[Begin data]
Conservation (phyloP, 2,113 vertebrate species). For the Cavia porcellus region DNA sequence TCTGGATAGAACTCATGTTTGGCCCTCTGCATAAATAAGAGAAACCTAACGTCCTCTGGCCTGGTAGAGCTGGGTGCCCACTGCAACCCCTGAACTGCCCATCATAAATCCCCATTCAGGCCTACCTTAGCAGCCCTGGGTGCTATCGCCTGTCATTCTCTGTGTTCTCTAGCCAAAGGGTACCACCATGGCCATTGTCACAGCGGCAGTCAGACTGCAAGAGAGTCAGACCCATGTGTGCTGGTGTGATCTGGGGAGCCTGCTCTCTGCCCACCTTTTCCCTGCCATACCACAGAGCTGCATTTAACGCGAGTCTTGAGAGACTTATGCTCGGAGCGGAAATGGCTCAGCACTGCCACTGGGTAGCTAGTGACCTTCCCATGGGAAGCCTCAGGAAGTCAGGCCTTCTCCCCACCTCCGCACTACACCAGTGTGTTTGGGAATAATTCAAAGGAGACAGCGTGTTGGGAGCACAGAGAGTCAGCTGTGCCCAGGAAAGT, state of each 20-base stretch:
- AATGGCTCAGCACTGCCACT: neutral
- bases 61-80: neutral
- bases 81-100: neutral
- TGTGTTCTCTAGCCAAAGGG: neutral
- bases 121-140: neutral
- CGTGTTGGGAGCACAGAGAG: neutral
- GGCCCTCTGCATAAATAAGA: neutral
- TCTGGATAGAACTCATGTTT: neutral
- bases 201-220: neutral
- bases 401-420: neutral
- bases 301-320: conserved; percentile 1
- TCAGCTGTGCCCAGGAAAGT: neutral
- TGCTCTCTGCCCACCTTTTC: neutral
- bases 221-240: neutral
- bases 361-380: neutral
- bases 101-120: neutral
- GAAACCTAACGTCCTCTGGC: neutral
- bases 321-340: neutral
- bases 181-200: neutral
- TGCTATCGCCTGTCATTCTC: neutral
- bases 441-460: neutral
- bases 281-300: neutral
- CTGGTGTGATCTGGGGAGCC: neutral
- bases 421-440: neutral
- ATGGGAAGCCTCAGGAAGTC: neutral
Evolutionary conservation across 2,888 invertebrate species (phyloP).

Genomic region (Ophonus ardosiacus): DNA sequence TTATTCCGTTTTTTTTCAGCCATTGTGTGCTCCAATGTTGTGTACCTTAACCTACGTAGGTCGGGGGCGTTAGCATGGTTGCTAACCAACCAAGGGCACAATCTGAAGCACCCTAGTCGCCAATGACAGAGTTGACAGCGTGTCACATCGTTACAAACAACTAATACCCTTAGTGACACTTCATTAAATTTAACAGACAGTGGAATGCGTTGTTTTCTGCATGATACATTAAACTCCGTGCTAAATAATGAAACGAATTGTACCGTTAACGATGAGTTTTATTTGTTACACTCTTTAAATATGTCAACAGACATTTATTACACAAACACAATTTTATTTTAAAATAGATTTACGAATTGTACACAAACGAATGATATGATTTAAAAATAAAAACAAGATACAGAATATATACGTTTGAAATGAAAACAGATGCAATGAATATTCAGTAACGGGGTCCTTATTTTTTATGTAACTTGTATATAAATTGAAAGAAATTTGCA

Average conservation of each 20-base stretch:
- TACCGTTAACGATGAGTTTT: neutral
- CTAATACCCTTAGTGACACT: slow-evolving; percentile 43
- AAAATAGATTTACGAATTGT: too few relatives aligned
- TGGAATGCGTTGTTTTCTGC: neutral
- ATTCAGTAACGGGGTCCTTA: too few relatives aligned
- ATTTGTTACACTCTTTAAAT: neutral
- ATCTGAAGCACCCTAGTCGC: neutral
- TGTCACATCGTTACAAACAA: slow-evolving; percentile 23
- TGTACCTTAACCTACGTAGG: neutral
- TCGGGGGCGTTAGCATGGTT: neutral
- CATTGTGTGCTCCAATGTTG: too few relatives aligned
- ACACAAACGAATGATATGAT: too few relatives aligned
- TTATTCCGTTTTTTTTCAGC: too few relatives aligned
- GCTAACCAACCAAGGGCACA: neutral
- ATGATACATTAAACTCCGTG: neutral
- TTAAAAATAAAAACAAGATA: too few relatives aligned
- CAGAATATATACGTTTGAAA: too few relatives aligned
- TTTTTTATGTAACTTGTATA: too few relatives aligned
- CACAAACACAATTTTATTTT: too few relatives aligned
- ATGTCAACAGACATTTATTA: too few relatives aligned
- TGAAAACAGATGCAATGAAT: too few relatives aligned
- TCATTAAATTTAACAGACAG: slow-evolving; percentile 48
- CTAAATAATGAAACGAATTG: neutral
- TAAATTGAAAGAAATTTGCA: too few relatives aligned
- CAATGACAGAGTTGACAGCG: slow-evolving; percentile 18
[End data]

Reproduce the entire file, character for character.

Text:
Conservation (phyloP, 2,113 vertebrate species). For the Cavia porcellus region DNA sequence TCTGGATAGAACTCATGTTTGGCCCTCTGCATAAATAAGAGAAACCTAACGTCCTCTGGCCTGGTAGAGCTGGGTGCCCACTGCAACCCCTGAACTGCCCATCATAAATCCCCATTCAGGCCTACCTTAGCAGCCCTGGGTGCTATCGCCTGTCATTCTCTGTGTTCTCTAGCCAAAGGGTACCACCATGGCCATTGTCACAGCGGCAGTCAGACTGCAAGAGAGTCAGACCCATGTGTGCTGGTGTGATCTGGGGAGCCTGCTCTCTGCCCACCTTTTCCCTGCCATACCACAGAGCTGCATTTAACGCGAGTCTTGAGAGACTTATGCTCGGAGCGGAAATGGCTCAGCACTGCCACTGGGTAGCTAGTGACCTTCCCATGGGAAGCCTCAGGAAGTCAGGCCTTCTCCCCACCTCCGCACTACACCAGTGTGTTTGGGAATAATTCAAAGGAGACAGCGTGTTGGGAGCACAGAGAGTCAGCTGTGCCCAGGAAAGT, state of each 20-base stretch:
- AATGGCTCAGCACTGCCACT: neutral
- bases 61-80: neutral
- bases 81-100: neutral
- TGTGTTCTCTAGCCAAAGGG: neutral
- bases 121-140: neutral
- CGTGTTGGGAGCACAGAGAG: neutral
- GGCCCTCTGCATAAATAAGA: neutral
- TCTGGATAGAACTCATGTTT: neutral
- bases 201-220: neutral
- bases 401-420: neutral
- bases 301-320: conserved; percentile 1
- TCAGCTGTGCCCAGGAAAGT: neutral
- TGCTCTCTGCCCACCTTTTC: neutral
- bases 221-240: neutral
- bases 361-380: neutral
- bases 101-120: neutral
- GAAACCTAACGTCCTCTGGC: neutral
- bases 321-340: neutral
- bases 181-200: neutral
- TGCTATCGCCTGTCATTCTC: neutral
- bases 441-460: neutral
- bases 281-300: neutral
- CTGGTGTGATCTGGGGAGCC: neutral
- bases 421-440: neutral
- ATGGGAAGCCTCAGGAAGTC: neutral
Evolutionary conservation across 2,888 invertebrate species (phyloP).

Genomic region (Ophonus ardosiacus): DNA sequence TTATTCCGTTTTTTTTCAGCCATTGTGTGCTCCAATGTTGTGTACCTTAACCTACGTAGGTCGGGGGCGTTAGCATGGTTGCTAACCAACCAAGGGCACAATCTGAAGCACCCTAGTCGCCAATGACAGAGTTGACAGCGTGTCACATCGTTACAAACAACTAATACCCTTAGTGACACTTCATTAAATTTAACAGACAGTGGAATGCGTTGTTTTCTGCATGATACATTAAACTCCGTGCTAAATAATGAAACGAATTGTACCGTTAACGATGAGTTTTATTTGTTACACTCTTTAAATATGTCAACAGACATTTATTACACAAACACAATTTTATTTTAAAATAGATTTACGAATTGTACACAAACGAATGATATGATTTAAAAATAAAAACAAGATACAGAATATATACGTTTGAAATGAAAACAGATGCAATGAATATTCAGTAACGGGGTCCTTATTTTTTATGTAACTTGTATATAAATTGAAAGAAATTTGCA

Average conservation of each 20-base stretch:
- TACCGTTAACGATGAGTTTT: neutral
- CTAATACCCTTAGTGACACT: slow-evolving; percentile 43
- AAAATAGATTTACGAATTGT: too few relatives aligned
- TGGAATGCGTTGTTTTCTGC: neutral
- ATTCAGTAACGGGGTCCTTA: too few relatives aligned
- ATTTGTTACACTCTTTAAAT: neutral
- ATCTGAAGCACCCTAGTCGC: neutral
- TGTCACATCGTTACAAACAA: slow-evolving; percentile 23
- TGTACCTTAACCTACGTAGG: neutral
- TCGGGGGCGTTAGCATGGTT: neutral
- CATTGTGTGCTCCAATGTTG: too few relatives aligned
- ACACAAACGAATGATATGAT: too few relatives aligned
- TTATTCCGTTTTTTTTCAGC: too few relatives aligned
- GCTAACCAACCAAGGGCACA: neutral
- ATGATACATTAAACTCCGTG: neutral
- TTAAAAATAAAAACAAGATA: too few relatives aligned
- CAGAATATATACGTTTGAAA: too few relatives aligned
- TTTTTTATGTAACTTGTATA: too few relatives aligned
- CACAAACACAATTTTATTTT: too few relatives aligned
- ATGTCAACAGACATTTATTA: too few relatives aligned
- TGAAAACAGATGCAATGAAT: too few relatives aligned
- TCATTAAATTTAACAGACAG: slow-evolving; percentile 48
- CTAAATAATGAAACGAATTG: neutral
- TAAATTGAAAGAAATTTGCA: too few relatives aligned
- CAATGACAGAGTTGACAGCG: slow-evolving; percentile 18